DYT Week Ahead: Early Christmas present for councils on SEND funding?
Read DYT’s education policy round up with a literacy and SEND focus.
17th December 2018
Welcome to the last Week Ahead briefing of 2018. It’s been a tumultuous political year as difficulties over Brexit continue to dominate the attention of Westminster. Whilst this has meant a quieter time for education policy (to the relief of many teachers!) some important policy changes have been side-lined, for example legislation to keep pupils on the roll of a mainstream school, even when referred to alternative provision.
An early Christmas present was delivered to the SEND sector yesterday when the Education Secretary announced that councils will receive an additional £250 million over the next two years to create more specialist places in mainstream schools and a review of the first £6,000 that schools pay for SEND support costs before accessing additional funding from local high needs budgets. Whilst this may not cover everything on the wish list, it is a victory for DYT who have long called for impact of the notional budget to be more transparent and accountable.
At DYT towers we have some exciting content for you to watch out for over the Christmas break – including #DYTAdvent and new blogs reflecting on our policy work in 2018 and looking ahead to what 2019 may bring.
On behalf of everyone at the DYT team, I wish you a merry Christmas and a very happy new year!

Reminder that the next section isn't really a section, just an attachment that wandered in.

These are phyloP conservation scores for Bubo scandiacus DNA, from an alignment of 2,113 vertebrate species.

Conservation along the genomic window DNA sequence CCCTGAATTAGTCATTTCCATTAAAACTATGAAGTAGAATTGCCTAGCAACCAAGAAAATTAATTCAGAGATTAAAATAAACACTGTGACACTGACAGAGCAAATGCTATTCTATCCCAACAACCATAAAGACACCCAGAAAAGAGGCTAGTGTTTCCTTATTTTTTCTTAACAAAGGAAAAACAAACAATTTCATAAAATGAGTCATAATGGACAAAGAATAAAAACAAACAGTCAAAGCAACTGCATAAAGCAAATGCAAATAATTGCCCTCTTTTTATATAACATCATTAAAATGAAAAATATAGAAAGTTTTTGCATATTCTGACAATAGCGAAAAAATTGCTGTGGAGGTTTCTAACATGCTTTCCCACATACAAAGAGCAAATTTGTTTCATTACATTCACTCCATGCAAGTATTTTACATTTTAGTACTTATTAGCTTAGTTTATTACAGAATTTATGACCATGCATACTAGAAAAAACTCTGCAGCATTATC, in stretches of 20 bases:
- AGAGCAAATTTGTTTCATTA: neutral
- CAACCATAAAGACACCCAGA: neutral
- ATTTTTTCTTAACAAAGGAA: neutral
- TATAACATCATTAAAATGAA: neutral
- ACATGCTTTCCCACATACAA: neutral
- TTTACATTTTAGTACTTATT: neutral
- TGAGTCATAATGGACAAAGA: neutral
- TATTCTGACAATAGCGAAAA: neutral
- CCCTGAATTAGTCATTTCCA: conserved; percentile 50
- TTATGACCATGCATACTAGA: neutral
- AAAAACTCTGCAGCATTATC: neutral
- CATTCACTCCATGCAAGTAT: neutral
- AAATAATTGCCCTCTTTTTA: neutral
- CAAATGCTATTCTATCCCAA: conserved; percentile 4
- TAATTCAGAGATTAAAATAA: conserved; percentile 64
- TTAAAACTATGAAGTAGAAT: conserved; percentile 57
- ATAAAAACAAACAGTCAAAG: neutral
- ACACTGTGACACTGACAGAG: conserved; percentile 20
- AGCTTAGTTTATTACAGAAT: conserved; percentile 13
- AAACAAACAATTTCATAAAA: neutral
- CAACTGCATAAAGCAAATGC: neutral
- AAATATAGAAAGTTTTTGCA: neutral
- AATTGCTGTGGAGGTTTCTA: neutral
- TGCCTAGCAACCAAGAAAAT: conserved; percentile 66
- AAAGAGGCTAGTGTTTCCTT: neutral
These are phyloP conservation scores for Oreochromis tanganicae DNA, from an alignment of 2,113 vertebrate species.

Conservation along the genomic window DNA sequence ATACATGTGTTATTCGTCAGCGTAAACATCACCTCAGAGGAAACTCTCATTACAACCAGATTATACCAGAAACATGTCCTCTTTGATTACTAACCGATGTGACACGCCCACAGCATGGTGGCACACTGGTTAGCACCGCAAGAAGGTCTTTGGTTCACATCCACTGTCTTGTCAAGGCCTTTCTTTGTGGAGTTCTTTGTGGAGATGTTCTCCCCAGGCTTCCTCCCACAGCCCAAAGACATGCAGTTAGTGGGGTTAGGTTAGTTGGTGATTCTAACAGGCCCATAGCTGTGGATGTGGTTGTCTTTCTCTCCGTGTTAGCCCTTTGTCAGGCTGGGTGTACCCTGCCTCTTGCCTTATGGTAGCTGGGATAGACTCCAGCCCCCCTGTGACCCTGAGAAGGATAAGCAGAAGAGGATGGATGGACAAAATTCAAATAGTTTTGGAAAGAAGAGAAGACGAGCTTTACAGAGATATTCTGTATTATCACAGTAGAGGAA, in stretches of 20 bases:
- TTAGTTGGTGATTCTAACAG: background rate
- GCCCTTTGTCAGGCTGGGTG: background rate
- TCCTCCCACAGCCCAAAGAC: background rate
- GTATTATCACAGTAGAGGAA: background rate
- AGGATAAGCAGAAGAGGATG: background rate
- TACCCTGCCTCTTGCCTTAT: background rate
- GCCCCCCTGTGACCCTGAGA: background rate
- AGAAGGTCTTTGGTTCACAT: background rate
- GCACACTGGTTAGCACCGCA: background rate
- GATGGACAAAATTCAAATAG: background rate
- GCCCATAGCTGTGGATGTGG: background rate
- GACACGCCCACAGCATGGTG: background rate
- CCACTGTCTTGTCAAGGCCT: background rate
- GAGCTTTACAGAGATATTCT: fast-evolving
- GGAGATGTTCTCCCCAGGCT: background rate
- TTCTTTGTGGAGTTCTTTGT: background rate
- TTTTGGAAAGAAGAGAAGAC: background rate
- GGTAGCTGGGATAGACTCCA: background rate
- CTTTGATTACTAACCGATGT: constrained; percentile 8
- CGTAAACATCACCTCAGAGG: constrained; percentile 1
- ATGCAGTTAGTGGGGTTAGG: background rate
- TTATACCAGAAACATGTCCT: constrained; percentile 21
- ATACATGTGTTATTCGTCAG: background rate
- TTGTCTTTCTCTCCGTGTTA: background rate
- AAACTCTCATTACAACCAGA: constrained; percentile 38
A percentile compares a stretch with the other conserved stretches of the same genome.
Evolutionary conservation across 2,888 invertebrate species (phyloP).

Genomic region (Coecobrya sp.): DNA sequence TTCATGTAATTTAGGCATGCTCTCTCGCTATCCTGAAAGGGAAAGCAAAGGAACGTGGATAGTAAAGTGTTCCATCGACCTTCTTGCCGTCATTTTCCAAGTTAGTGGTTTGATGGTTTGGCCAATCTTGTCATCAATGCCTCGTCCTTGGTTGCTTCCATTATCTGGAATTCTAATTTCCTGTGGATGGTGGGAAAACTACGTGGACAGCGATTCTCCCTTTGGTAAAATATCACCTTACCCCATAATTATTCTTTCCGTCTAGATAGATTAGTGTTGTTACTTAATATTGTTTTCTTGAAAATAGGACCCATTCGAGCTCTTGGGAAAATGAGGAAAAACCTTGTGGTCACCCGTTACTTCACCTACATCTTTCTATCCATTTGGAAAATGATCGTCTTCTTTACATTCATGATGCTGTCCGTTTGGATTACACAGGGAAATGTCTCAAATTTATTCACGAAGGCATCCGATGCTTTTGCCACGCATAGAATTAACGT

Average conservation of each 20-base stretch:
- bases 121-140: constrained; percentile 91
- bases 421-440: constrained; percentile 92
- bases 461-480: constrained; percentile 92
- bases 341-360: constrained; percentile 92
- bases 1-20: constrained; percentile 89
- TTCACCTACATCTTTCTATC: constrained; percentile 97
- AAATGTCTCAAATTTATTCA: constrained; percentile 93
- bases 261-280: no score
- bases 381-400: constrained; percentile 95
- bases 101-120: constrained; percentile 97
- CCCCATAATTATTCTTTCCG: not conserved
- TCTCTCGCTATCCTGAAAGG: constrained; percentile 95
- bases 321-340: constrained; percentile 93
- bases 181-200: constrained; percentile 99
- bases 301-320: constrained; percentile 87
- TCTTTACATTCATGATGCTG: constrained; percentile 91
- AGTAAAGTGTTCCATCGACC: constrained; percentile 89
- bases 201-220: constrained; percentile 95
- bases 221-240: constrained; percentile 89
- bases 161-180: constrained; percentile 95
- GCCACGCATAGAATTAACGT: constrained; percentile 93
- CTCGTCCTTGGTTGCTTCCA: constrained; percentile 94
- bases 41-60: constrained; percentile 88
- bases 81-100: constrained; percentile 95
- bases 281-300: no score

Coming up this week:
Monday will see the last Education questions of the year. Damian Hinds and his team face a range of topics from MPs including international funding of education, what the government is doing to improve STEM subjects and a focus on social mobility. The session also provides a last look at what issue is dominating the political rivalry between Labour and Conservative parties.
Regarding SEND, there are a few questions on the order paper to look out for:
Rosie Cooper (West Lancashire) What assessment he has made of progress on delivering the actions set out in the written statement of action issued in response to the 2017 inspection of services for children and young people with SEND in Lancashire?
Debbie Abrahams (Oldham East and Saddleworth) What recent assessment he has made of the adequacy of the level of support for SEND learners?
Mark Pawsey (Rugby) What steps is the Department is taking to improve the provision of SEND services?
On Thursday, both Houses of Parliament go into recess, they will return on the 7th January. Thursday is also the last date for DfE data dumps with statistical first releases scheduled for 30 hours free childcare; Further education and skills: supplementary tables; Apprenticeship and levy statistics; and Childcare and early years survey of parents.
If you missed it:
Ofsted publishes new research on the curriculum
As part of their work to develop the new education inspection framework, Ofsted published a new report alongside a commentary from HMCI, Amanda Spielman. Responding to the research, DYT Director of Operations, Karen Wespieser asked in Schools Week, “Can you have a broad curriculum and focus on the basics?” She concludes, “The real challenge will come not from embedding literacy in a balanced curriculum, but in ensuring that schools have access to the resources they need to ensure equity.” Read Karen’s full piece.
Gap between disadvantaged pupils and their peers narrows, but still remains significant
The government celebrated new statistics showing that the disadvantage gap index had shrunk by 3% in the last year. However, the BBC has published analysis stating poor pupils won’t catch up for 50 years.
Special educational needs review, 2018
Nasen’s Chief Executive, Adam Boddison writes in Schools Week: “The challenges for SEND have reached a critical point this year, but there are still reasons to be cheerful.” Read the piece here.
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